In an address to the nation last night, Golding argued that the time was right to unleash the creativity of the youth, even as the 39-year-old Andrew Holness and the 43-year-old Christopher Tufton vie to replace him.
It was a slap in the face for other JLP leadership aspirants, including the 59-year-old Audley Shaw, the 70-year-old Dr Ken Baugh and the 76-year-old Mike Henry.
“I was first elected to Parliament almost 40 years ago. In the next two months, I will be 64. I feel it is time for me and people like me to make way and allow a new crop of leaders to step forward and unleash their energies and creativity,” Golding said.
“There are young people in my party, indeed in both parties, who are capable of providing the leadership that the country requires at this time. We must not, for the sake of personal ambition, block their emergence,” added Golding in a presentation that should give a boost to Holness and Tufton.
According to Golding: “It is time for my generation to make way for younger people whose time has come, who are more in sync with 21st-century realities, whose vision can have a longer scope and who can bring new energy to the enormous tasks that confront us.
“The leaders of major countries around the world – for example, the United States, Britain, Canada, Mexico, Spain, the Netherlands, Finland, Austria, Belgium, Denmark, Norway, Australia and New Zealand – are all more than 10 years younger than I am. It is a worldwide trend and we in Jamaica should not resist it.”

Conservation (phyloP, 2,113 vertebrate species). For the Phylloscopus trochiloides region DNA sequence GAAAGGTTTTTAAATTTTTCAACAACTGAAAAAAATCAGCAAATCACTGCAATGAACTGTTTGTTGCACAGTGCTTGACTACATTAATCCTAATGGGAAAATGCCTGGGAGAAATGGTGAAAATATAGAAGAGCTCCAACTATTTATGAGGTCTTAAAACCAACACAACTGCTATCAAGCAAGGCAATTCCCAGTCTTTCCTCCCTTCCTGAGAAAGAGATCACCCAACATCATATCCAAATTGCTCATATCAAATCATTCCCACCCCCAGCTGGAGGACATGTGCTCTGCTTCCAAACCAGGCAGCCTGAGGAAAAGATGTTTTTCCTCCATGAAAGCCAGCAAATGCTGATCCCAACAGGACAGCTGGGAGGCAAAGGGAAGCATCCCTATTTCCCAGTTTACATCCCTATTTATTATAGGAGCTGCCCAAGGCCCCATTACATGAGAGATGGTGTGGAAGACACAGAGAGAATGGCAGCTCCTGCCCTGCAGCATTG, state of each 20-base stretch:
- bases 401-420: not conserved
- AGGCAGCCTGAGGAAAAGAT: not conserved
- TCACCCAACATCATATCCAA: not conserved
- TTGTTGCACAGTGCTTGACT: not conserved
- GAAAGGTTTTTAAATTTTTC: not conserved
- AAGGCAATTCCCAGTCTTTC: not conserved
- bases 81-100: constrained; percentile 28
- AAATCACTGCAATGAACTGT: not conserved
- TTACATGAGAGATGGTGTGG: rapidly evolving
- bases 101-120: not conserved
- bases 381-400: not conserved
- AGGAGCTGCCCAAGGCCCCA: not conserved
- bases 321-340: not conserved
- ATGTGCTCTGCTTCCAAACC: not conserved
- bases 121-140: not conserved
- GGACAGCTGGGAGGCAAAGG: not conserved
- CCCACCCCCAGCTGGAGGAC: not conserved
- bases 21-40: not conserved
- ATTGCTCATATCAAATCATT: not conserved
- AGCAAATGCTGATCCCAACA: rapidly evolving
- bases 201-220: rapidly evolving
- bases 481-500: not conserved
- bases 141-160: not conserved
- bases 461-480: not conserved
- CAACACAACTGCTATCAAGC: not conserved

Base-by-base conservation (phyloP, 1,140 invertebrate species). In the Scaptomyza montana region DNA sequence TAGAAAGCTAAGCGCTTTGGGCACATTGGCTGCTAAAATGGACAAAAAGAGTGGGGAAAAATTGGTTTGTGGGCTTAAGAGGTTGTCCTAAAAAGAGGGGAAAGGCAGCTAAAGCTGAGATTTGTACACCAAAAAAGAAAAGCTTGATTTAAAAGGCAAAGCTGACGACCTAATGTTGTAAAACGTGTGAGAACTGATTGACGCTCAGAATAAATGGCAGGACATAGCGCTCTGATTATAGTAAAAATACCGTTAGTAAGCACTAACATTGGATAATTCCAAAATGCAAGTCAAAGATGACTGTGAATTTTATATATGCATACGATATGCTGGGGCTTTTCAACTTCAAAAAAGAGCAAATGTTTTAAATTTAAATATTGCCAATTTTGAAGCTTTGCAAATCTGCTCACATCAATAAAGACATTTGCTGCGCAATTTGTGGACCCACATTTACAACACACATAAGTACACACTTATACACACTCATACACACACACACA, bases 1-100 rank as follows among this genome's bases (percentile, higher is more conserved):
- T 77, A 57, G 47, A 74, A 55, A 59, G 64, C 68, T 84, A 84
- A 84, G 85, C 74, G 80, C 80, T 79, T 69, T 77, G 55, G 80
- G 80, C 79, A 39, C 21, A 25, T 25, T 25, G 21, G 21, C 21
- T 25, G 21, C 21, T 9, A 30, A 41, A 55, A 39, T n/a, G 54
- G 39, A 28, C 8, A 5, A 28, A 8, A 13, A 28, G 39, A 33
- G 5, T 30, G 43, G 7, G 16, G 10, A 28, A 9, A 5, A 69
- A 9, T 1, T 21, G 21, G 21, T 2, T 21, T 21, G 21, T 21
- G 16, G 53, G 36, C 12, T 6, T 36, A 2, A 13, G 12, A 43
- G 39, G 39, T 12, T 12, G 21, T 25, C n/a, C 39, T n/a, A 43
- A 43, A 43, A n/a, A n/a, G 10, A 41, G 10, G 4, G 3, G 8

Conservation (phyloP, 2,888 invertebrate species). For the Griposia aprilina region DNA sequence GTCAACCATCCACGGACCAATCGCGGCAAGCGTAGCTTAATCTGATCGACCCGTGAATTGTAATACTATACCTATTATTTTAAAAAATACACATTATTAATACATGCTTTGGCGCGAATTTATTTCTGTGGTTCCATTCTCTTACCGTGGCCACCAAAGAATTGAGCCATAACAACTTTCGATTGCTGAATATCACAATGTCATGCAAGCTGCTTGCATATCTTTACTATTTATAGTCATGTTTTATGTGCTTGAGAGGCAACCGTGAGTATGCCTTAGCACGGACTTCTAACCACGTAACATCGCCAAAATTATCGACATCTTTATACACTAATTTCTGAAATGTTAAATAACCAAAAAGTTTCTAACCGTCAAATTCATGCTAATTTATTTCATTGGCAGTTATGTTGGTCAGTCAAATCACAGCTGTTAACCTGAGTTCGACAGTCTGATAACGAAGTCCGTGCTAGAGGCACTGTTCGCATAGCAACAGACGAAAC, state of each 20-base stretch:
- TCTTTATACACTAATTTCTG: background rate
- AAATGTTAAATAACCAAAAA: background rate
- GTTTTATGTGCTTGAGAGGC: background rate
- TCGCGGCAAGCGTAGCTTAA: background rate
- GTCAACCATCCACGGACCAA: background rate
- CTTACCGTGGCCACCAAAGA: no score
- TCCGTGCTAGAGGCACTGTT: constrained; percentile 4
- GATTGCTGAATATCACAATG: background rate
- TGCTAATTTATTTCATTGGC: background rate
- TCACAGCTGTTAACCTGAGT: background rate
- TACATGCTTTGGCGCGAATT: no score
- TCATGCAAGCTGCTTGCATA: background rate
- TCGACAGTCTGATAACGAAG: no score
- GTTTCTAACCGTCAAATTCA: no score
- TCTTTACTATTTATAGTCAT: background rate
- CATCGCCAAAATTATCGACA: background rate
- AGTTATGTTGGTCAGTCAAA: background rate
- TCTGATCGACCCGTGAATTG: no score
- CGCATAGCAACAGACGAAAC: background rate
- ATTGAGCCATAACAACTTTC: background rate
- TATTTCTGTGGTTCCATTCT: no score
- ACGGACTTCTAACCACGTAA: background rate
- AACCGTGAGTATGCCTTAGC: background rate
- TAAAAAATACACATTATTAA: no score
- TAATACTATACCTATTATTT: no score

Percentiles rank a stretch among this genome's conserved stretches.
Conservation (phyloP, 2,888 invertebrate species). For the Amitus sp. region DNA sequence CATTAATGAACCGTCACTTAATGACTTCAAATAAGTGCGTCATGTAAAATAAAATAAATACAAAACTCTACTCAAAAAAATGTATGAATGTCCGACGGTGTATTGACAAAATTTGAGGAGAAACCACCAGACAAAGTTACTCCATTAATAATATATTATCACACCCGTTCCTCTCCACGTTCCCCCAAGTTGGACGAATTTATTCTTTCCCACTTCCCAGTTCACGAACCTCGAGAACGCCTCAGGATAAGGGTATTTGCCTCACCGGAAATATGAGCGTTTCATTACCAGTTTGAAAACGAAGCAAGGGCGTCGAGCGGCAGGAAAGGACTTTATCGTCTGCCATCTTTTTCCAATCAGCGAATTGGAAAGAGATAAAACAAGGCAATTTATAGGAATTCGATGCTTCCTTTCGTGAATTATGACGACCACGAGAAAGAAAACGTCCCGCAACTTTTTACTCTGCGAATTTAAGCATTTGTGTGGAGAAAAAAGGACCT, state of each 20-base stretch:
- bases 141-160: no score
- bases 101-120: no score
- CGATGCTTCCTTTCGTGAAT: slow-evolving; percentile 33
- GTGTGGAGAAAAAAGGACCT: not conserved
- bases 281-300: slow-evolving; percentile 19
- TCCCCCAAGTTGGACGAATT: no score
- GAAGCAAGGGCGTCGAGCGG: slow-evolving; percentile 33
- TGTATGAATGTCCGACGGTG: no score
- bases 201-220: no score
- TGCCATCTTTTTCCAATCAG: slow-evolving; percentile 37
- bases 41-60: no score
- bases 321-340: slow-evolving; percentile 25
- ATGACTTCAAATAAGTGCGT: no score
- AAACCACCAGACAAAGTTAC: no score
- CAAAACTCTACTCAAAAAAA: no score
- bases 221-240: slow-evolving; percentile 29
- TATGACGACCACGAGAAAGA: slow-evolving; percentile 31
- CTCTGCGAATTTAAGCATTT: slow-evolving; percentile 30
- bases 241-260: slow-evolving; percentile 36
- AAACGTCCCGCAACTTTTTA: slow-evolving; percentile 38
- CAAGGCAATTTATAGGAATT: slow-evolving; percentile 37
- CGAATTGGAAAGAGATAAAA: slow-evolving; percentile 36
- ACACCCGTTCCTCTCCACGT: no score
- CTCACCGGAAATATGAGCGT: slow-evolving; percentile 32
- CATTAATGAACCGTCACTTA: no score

In the meantime, Golding skirted around the issues that led to his decision to walk away more than three years earlier than he had originally planned.
The prime minister also failed to address speculation that his decision to quit in November was linked to pressure from international governments.
Dudus issue a factor
But he disclosed that the extradition request for convicted west Kingston strongman Christopher ‘Dudus’ Coke and his handling of the matter, including the hiring of the United States law firm Manatt, Phelps & Phillips, helped to shape his decision.
“Questions about the role I played in the Coke-Manatt matter have remained a source of concern in the minds of many people. It was never about Coke’s guilt or innocence,” said Golding as he again sought to justify his determined stance on the matter.
“… The entire episode has affected me deeply and the perceptions that are held by some people have not been dispelled, notwithstanding the exhaustive deliberations of a commission of enquiry,” Golding said.
He claimed: “I cannot allow the challenges we face and the issues that we as a people must confront to be smothered or overpowered by this saga and the emotions that they ignite. It would not be fair to my country; it would not be fair to my party.”